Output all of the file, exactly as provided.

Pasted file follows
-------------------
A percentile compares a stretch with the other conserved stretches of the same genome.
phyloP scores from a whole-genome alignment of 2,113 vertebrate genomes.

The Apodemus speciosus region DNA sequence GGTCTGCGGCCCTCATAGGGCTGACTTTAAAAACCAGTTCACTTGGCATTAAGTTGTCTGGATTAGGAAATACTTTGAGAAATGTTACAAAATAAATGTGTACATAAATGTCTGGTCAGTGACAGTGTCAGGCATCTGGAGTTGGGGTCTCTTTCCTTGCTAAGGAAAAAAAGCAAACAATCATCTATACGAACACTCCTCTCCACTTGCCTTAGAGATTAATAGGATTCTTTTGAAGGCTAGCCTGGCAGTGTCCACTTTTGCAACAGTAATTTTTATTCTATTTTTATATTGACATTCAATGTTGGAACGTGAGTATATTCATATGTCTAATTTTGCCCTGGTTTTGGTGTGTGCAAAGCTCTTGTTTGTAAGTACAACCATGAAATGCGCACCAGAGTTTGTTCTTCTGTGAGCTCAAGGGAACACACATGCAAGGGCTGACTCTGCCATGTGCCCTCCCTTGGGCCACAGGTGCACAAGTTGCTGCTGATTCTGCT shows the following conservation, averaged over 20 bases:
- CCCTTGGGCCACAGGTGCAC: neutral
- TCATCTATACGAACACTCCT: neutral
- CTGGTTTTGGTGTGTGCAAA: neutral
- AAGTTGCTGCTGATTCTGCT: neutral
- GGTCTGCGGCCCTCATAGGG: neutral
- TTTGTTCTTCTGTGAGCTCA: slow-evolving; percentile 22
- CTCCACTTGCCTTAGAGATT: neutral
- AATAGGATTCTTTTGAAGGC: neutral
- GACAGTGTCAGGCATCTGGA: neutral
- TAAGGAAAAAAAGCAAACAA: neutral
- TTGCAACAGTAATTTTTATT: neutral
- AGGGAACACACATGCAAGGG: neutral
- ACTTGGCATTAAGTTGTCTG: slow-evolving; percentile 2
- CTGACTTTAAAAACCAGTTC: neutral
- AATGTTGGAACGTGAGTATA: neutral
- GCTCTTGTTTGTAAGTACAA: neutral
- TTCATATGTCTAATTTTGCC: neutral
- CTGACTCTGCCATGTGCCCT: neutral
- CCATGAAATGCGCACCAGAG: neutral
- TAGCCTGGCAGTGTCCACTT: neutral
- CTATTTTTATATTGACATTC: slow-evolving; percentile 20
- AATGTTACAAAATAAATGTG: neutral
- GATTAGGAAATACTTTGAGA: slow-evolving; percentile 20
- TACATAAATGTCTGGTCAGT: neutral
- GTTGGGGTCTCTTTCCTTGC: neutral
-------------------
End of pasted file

A percentile compares a stretch with the other conserved stretches of the same genome.
phyloP scores from a whole-genome alignment of 2,113 vertebrate genomes.

The Apodemus speciosus region DNA sequence GGTCTGCGGCCCTCATAGGGCTGACTTTAAAAACCAGTTCACTTGGCATTAAGTTGTCTGGATTAGGAAATACTTTGAGAAATGTTACAAAATAAATGTGTACATAAATGTCTGGTCAGTGACAGTGTCAGGCATCTGGAGTTGGGGTCTCTTTCCTTGCTAAGGAAAAAAAGCAAACAATCATCTATACGAACACTCCTCTCCACTTGCCTTAGAGATTAATAGGATTCTTTTGAAGGCTAGCCTGGCAGTGTCCACTTTTGCAACAGTAATTTTTATTCTATTTTTATATTGACATTCAATGTTGGAACGTGAGTATATTCATATGTCTAATTTTGCCCTGGTTTTGGTGTGTGCAAAGCTCTTGTTTGTAAGTACAACCATGAAATGCGCACCAGAGTTTGTTCTTCTGTGAGCTCAAGGGAACACACATGCAAGGGCTGACTCTGCCATGTGCCCTCCCTTGGGCCACAGGTGCACAAGTTGCTGCTGATTCTGCT shows the following conservation, averaged over 20 bases:
- CCCTTGGGCCACAGGTGCAC: neutral
- TCATCTATACGAACACTCCT: neutral
- CTGGTTTTGGTGTGTGCAAA: neutral
- AAGTTGCTGCTGATTCTGCT: neutral
- GGTCTGCGGCCCTCATAGGG: neutral
- TTTGTTCTTCTGTGAGCTCA: slow-evolving; percentile 22
- CTCCACTTGCCTTAGAGATT: neutral
- AATAGGATTCTTTTGAAGGC: neutral
- GACAGTGTCAGGCATCTGGA: neutral
- TAAGGAAAAAAAGCAAACAA: neutral
- TTGCAACAGTAATTTTTATT: neutral
- AGGGAACACACATGCAAGGG: neutral
- ACTTGGCATTAAGTTGTCTG: slow-evolving; percentile 2
- CTGACTTTAAAAACCAGTTC: neutral
- AATGTTGGAACGTGAGTATA: neutral
- GCTCTTGTTTGTAAGTACAA: neutral
- TTCATATGTCTAATTTTGCC: neutral
- CTGACTCTGCCATGTGCCCT: neutral
- CCATGAAATGCGCACCAGAG: neutral
- TAGCCTGGCAGTGTCCACTT: neutral
- CTATTTTTATATTGACATTC: slow-evolving; percentile 20
- AATGTTACAAAATAAATGTG: neutral
- GATTAGGAAATACTTTGAGA: slow-evolving; percentile 20
- TACATAAATGTCTGGTCAGT: neutral
- GTTGGGGTCTCTTTCCTTGC: neutral